September 11, Twenty Years Later

I am sorry that I am a day late with my weekly post. We are still dealing with the consequences of our flooded basement. On Labor Day, I discovered that my paper files were all wet. Three file drawers got soaked. One had much of my research for my current project. This has been a traumatic event.

Because today is September 11, I do realize that many things have happened in the past twenty years that are far worse and much more devastating than my flooded basement. In memory of all the lives lost on that terrible day, I am reposting something from September 11, 2009.

September 11 – Eight Years Later

Today is the eighth anniversary of the terrible events of September 11 2001. This is a particularly poignant day because we are in New York. Eight years ago, I had been in New York the day before, September 10, and woke up, at home, on the morning of the 11th to hear my husband’s voice on the answering machine, ” I don’t know if you have heard what happened in New York but my parents are okay.” As everyone knows, September 11 2001 was a picture perfect New York fall day and the 10th was as well. I felt very steeped in my New York roots because I had spent the evening of the 9th reading about the  pending city elections while I waited for my friend who I was visiting to come home.

Today, September 11, 2009, is not a beautiful day. The weather is  very bad, with high winds and heavy downpours. Because of these bad conditions, we have been unable to attend any commemorative event. Many of them were outdoors.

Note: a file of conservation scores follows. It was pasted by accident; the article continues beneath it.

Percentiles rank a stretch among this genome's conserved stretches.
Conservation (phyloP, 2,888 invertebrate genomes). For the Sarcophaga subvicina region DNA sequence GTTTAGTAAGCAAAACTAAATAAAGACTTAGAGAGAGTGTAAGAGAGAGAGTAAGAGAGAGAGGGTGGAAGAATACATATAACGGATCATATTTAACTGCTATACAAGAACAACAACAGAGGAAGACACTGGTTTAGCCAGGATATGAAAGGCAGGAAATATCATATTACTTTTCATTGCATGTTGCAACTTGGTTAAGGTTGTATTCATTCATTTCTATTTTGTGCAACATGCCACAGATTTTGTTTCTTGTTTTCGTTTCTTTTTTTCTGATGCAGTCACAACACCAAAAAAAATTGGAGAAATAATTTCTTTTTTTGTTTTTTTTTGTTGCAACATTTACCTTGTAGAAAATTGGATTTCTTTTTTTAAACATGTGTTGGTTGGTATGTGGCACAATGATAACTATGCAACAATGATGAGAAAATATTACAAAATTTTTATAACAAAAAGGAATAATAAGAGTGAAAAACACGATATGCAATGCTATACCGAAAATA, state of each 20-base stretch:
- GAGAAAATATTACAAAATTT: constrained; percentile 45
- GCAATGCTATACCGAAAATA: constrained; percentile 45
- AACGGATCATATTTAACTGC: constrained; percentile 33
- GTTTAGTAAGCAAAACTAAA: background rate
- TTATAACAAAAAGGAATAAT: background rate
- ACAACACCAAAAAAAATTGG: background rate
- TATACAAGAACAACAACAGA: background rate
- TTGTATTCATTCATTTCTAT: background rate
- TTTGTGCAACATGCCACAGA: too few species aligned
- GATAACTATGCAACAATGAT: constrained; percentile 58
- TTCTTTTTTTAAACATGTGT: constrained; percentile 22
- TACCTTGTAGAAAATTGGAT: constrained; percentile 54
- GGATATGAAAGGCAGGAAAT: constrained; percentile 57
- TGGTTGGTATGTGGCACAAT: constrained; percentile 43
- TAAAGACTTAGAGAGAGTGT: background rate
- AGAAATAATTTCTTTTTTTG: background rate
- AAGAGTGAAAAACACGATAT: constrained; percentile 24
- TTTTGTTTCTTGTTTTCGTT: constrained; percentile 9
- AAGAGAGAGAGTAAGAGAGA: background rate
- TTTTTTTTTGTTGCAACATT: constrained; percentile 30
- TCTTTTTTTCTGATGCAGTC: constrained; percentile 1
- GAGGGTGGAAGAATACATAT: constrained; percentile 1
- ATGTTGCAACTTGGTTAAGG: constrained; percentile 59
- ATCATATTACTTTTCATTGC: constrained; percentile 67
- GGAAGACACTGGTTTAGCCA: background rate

Despite that, since 2001, I have felt that this day should not be like every other day.  Apparently President  Obama and Congress agree with me. In March the federal government designated September 11th as a National Day of Service and Remembrance.  I really hope that this takes root and becomes how  people commemorate September 11th in future years.

My thoughts are with all the people who suffered a loss on that fateful day and it is my sincerest wish that nothing like that will ever happen to any person or country again.

Citibank

As part of the responsibilities I have had taking care of my aunt following her accident, I have been trying to exercise the power of attorney so I can use her funds to pay her bills.

She banks at Citibank. When we were still in Florida, I took the documentation to her local branch and tried to activate the power of attorney. The person I spoke to acted like he had never seen a POA before and told me he would have to send it to legal; it could take up to 48 hours to receive an answer.

This was Monday afternoon. I informed the bank clerk that I was leaving Florida early Thursday morning. I requested that they try to rush the proceedings so I could get this completed before I left. Late Wednesday, the person from the Florida branch called and said legal had okayed the POA. He then informed me that I had to tell him the name of the nearest Citibank to where I live. It turns that is Bridgeport Ct. which is two hours away.

Once I returned home there were several back-and-forth calls to Citibank. Eventually I spoke to a manager who said she would be sending me checks. I asked if there was anything else I had to do. She advised me to go to a Citibank branch and fill out paperwork, essentially a signature card, so I could be added to the account.

I had to be in New York on Wednesday May 19 for something else so I picked a branch near Grand Central Station and asked if I could go there. She said she would email the manager of that branch all the information.